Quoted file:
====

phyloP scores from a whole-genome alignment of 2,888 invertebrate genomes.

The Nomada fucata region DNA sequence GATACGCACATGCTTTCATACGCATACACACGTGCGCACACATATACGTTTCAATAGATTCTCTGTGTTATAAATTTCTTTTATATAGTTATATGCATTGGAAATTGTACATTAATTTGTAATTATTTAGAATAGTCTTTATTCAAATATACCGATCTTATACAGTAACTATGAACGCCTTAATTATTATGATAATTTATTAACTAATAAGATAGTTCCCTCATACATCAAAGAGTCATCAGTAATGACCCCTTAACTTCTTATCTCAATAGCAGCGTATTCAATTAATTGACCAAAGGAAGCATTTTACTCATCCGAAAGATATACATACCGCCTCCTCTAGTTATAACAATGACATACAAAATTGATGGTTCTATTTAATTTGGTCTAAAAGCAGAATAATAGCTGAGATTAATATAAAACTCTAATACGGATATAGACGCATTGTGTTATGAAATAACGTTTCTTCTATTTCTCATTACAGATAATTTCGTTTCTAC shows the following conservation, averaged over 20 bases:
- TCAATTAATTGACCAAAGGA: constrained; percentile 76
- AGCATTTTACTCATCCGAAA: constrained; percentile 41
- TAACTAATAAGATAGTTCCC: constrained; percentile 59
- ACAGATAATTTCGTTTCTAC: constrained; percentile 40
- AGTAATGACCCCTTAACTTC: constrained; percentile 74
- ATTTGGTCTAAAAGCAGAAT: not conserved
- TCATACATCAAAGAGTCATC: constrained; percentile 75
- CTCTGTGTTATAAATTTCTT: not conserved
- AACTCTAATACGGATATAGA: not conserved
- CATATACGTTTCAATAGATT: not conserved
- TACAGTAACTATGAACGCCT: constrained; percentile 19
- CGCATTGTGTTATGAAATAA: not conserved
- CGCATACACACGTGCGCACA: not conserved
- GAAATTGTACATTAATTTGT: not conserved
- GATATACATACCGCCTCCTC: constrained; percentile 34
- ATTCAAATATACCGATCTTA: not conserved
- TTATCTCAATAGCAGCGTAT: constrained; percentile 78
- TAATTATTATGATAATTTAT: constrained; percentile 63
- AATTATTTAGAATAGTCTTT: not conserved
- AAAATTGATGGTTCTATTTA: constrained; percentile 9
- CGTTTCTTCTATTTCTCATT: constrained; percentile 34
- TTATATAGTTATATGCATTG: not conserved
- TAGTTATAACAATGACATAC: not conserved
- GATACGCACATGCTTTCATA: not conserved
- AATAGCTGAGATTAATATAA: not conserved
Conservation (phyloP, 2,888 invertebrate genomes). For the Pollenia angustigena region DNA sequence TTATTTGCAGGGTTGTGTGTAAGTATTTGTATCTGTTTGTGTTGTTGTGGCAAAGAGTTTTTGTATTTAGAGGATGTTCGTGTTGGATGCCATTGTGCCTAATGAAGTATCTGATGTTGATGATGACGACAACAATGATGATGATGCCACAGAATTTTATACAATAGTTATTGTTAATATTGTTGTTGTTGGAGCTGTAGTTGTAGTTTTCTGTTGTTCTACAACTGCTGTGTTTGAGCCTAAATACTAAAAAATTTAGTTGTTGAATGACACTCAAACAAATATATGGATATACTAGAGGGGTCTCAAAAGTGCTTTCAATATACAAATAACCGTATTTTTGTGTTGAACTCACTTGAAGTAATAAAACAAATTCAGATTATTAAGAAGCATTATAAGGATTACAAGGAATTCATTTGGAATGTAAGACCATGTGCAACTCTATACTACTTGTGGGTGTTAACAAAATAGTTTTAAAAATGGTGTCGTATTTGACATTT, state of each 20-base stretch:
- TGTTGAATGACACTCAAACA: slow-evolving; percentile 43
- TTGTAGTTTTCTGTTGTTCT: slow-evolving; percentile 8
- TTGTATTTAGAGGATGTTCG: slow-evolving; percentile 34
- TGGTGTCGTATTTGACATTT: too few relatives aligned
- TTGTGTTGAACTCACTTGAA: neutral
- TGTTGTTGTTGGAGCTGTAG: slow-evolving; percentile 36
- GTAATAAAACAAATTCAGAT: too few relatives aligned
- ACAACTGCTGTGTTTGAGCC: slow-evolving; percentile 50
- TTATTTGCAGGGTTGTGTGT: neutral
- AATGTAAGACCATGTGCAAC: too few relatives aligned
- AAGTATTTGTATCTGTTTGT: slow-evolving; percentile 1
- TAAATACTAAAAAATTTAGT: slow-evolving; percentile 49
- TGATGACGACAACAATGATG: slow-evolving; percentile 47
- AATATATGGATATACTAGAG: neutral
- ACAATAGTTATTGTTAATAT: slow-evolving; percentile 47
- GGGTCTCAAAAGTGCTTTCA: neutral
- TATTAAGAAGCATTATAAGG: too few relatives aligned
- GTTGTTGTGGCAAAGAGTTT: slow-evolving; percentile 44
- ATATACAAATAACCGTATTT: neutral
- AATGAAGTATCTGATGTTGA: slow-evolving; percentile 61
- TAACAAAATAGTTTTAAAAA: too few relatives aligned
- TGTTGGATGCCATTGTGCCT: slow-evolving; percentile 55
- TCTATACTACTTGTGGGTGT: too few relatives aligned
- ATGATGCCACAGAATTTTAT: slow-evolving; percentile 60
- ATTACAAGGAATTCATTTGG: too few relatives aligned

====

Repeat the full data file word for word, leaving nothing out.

phyloP scores from a whole-genome alignment of 2,888 invertebrate genomes.

The Nomada fucata region DNA sequence GATACGCACATGCTTTCATACGCATACACACGTGCGCACACATATACGTTTCAATAGATTCTCTGTGTTATAAATTTCTTTTATATAGTTATATGCATTGGAAATTGTACATTAATTTGTAATTATTTAGAATAGTCTTTATTCAAATATACCGATCTTATACAGTAACTATGAACGCCTTAATTATTATGATAATTTATTAACTAATAAGATAGTTCCCTCATACATCAAAGAGTCATCAGTAATGACCCCTTAACTTCTTATCTCAATAGCAGCGTATTCAATTAATTGACCAAAGGAAGCATTTTACTCATCCGAAAGATATACATACCGCCTCCTCTAGTTATAACAATGACATACAAAATTGATGGTTCTATTTAATTTGGTCTAAAAGCAGAATAATAGCTGAGATTAATATAAAACTCTAATACGGATATAGACGCATTGTGTTATGAAATAACGTTTCTTCTATTTCTCATTACAGATAATTTCGTTTCTAC shows the following conservation, averaged over 20 bases:
- TCAATTAATTGACCAAAGGA: constrained; percentile 76
- AGCATTTTACTCATCCGAAA: constrained; percentile 41
- TAACTAATAAGATAGTTCCC: constrained; percentile 59
- ACAGATAATTTCGTTTCTAC: constrained; percentile 40
- AGTAATGACCCCTTAACTTC: constrained; percentile 74
- ATTTGGTCTAAAAGCAGAAT: not conserved
- TCATACATCAAAGAGTCATC: constrained; percentile 75
- CTCTGTGTTATAAATTTCTT: not conserved
- AACTCTAATACGGATATAGA: not conserved
- CATATACGTTTCAATAGATT: not conserved
- TACAGTAACTATGAACGCCT: constrained; percentile 19
- CGCATTGTGTTATGAAATAA: not conserved
- CGCATACACACGTGCGCACA: not conserved
- GAAATTGTACATTAATTTGT: not conserved
- GATATACATACCGCCTCCTC: constrained; percentile 34
- ATTCAAATATACCGATCTTA: not conserved
- TTATCTCAATAGCAGCGTAT: constrained; percentile 78
- TAATTATTATGATAATTTAT: constrained; percentile 63
- AATTATTTAGAATAGTCTTT: not conserved
- AAAATTGATGGTTCTATTTA: constrained; percentile 9
- CGTTTCTTCTATTTCTCATT: constrained; percentile 34
- TTATATAGTTATATGCATTG: not conserved
- TAGTTATAACAATGACATAC: not conserved
- GATACGCACATGCTTTCATA: not conserved
- AATAGCTGAGATTAATATAA: not conserved
Conservation (phyloP, 2,888 invertebrate genomes). For the Pollenia angustigena region DNA sequence TTATTTGCAGGGTTGTGTGTAAGTATTTGTATCTGTTTGTGTTGTTGTGGCAAAGAGTTTTTGTATTTAGAGGATGTTCGTGTTGGATGCCATTGTGCCTAATGAAGTATCTGATGTTGATGATGACGACAACAATGATGATGATGCCACAGAATTTTATACAATAGTTATTGTTAATATTGTTGTTGTTGGAGCTGTAGTTGTAGTTTTCTGTTGTTCTACAACTGCTGTGTTTGAGCCTAAATACTAAAAAATTTAGTTGTTGAATGACACTCAAACAAATATATGGATATACTAGAGGGGTCTCAAAAGTGCTTTCAATATACAAATAACCGTATTTTTGTGTTGAACTCACTTGAAGTAATAAAACAAATTCAGATTATTAAGAAGCATTATAAGGATTACAAGGAATTCATTTGGAATGTAAGACCATGTGCAACTCTATACTACTTGTGGGTGTTAACAAAATAGTTTTAAAAATGGTGTCGTATTTGACATTT, state of each 20-base stretch:
- TGTTGAATGACACTCAAACA: slow-evolving; percentile 43
- TTGTAGTTTTCTGTTGTTCT: slow-evolving; percentile 8
- TTGTATTTAGAGGATGTTCG: slow-evolving; percentile 34
- TGGTGTCGTATTTGACATTT: too few relatives aligned
- TTGTGTTGAACTCACTTGAA: neutral
- TGTTGTTGTTGGAGCTGTAG: slow-evolving; percentile 36
- GTAATAAAACAAATTCAGAT: too few relatives aligned
- ACAACTGCTGTGTTTGAGCC: slow-evolving; percentile 50
- TTATTTGCAGGGTTGTGTGT: neutral
- AATGTAAGACCATGTGCAAC: too few relatives aligned
- AAGTATTTGTATCTGTTTGT: slow-evolving; percentile 1
- TAAATACTAAAAAATTTAGT: slow-evolving; percentile 49
- TGATGACGACAACAATGATG: slow-evolving; percentile 47
- AATATATGGATATACTAGAG: neutral
- ACAATAGTTATTGTTAATAT: slow-evolving; percentile 47
- GGGTCTCAAAAGTGCTTTCA: neutral
- TATTAAGAAGCATTATAAGG: too few relatives aligned
- GTTGTTGTGGCAAAGAGTTT: slow-evolving; percentile 44
- ATATACAAATAACCGTATTT: neutral
- AATGAAGTATCTGATGTTGA: slow-evolving; percentile 61
- TAACAAAATAGTTTTAAAAA: too few relatives aligned
- TGTTGGATGCCATTGTGCCT: slow-evolving; percentile 55
- TCTATACTACTTGTGGGTGT: too few relatives aligned
- ATGATGCCACAGAATTTTAT: slow-evolving; percentile 60
- ATTACAAGGAATTCATTTGG: too few relatives aligned